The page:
Is Sola Scriptura taught by Scripture?

One of the defining characteristics of classical Protestantism in all its forms is sola scriptura, which in Latin means “Scripture alone” or “only Scripture.”  This can sometimes be misunderstood as the Bible being absolutely the only authority Christians should look to on any matter, but while that is held by some Christians, it is not what is meant.  What sola scriptura means is that Scripture is the only infallible rule of faith or authority, not that it is the only one of any kind.  In other words, those who hold to sola scriptura do not have a problem with turning to philosophy, history, natural science, tradition, or even experience to help inform their beliefs on a variety of matters, but they simply do not treat these other sources of knowledge or authority as infallible.

This view contrasts with that of the Roman Catholic Church (obviously, since Luther was reacting to Rome).  The official teaching of the RCC of course affirms that Scripture itself is infallible, but it also holds that Sacred Tradition, the tradition allegedly handed down from the Apostles, is also infallible.  There may be a bit of variation on how Catholics may rank Tradition vs. Scripture, but it’s enough for now to state that official Catholic teaching upholds both the Bible and Sacred Tradition as infallible.  A good example of how this plays out is in the doctrines of Mary.  It is considered dogma, for instance, that Mary’s body was physically assumed to heaven, yet even Catholic theologians will admit that there is basically nothing in the Bible that even hints at this.  What they will claim is that this is nonetheless infallibly true because tradition says so, even though no early church father even mentions this as well.  Protestants are often aghast that Catholics could call such a teaching dogma when there is no written evidence of it from the Bible, from the early church fathers, and from early history about Christianity, but Catholics hold fast to what they believe was passed on in tradition.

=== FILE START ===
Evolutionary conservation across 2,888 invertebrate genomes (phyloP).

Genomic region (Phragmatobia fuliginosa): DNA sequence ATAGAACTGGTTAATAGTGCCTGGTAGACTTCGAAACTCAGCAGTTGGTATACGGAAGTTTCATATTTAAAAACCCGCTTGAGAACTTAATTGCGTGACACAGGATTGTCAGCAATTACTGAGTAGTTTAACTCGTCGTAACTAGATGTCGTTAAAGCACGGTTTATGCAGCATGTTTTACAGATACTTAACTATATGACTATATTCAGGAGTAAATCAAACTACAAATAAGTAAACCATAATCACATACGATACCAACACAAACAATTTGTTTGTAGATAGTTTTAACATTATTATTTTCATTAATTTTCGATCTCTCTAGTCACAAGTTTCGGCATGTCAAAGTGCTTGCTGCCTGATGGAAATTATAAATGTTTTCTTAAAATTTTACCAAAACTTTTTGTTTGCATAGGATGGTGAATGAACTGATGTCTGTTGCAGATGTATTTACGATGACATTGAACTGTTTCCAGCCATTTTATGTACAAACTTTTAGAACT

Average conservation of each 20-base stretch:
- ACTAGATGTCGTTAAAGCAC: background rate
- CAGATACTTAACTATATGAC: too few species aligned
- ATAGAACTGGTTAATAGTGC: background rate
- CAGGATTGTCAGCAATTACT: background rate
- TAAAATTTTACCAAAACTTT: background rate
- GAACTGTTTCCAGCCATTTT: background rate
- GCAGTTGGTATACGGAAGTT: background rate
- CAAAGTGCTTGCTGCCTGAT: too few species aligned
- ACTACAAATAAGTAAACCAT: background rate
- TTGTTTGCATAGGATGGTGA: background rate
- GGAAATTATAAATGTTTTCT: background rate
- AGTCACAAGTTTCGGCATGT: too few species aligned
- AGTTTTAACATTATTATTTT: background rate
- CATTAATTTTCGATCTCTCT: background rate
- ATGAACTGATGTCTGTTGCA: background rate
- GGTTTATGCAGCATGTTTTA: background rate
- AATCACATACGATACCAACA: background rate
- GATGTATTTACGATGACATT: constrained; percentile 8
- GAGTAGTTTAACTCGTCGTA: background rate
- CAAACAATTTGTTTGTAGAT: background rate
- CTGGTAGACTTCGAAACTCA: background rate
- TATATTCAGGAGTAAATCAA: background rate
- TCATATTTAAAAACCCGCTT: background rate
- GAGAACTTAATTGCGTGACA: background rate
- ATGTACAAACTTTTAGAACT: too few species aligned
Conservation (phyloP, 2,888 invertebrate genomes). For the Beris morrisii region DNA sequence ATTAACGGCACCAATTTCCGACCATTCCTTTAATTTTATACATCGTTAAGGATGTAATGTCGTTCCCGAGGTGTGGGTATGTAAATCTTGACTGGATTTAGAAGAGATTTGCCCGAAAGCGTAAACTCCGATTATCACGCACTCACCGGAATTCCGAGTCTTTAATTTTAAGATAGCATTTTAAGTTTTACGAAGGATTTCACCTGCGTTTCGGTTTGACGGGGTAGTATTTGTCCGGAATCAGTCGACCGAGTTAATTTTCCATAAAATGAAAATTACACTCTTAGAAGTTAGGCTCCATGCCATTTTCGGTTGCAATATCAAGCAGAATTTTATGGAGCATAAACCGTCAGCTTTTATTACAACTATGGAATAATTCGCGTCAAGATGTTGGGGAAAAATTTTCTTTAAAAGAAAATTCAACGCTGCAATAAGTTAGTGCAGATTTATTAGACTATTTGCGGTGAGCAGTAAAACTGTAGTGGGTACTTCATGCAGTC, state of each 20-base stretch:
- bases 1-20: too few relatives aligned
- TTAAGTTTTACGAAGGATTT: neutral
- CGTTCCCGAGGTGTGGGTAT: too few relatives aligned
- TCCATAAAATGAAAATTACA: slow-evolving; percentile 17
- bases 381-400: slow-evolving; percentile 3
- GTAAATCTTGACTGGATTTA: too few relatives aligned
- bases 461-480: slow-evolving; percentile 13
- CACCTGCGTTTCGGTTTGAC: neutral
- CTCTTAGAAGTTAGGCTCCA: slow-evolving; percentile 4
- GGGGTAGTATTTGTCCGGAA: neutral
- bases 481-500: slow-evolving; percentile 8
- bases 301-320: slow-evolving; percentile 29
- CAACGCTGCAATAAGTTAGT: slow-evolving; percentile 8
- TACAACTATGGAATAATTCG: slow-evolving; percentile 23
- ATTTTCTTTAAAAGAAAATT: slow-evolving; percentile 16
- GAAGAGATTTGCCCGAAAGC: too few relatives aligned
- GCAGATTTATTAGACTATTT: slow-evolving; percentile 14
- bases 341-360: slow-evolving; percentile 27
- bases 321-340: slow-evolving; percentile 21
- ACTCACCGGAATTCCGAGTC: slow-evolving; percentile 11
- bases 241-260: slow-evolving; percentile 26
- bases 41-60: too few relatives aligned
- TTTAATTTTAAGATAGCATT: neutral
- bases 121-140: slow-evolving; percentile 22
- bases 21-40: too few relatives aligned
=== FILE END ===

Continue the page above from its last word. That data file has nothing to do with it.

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Hey Guys: Punching Out A Girl After She Slaps You Isn’t Self-Defense

A few weeks ago, I wrote about the controversy surrounding Stephen A. Smith and his comments about domestic abuse following the Ray Rice case.  Since I did not know anything at the time about Rice’s issue (I don’t follow the NFL much anymore), I simply tackled Smith’s comments on their own and critiqued the media’s reaction to them.  However, recently, with TMZ releasing the video of Ray Rice punching his girlfriend out, I went back and looked at the situation: Did the NFL really have no clue?  I have a hard time believing that.  Not only is it unbelievable that the NFL did not have access to this video, multiple reporters have said that they did and that the contents of the video were accurately described to them.  Not to mention the fact that Ray Rice himself never lied about it.  I’m not going to weigh in here further on Roger Goodell and the NFL, but let’s just say that the NFL’s excuses at the moment sound very fishy.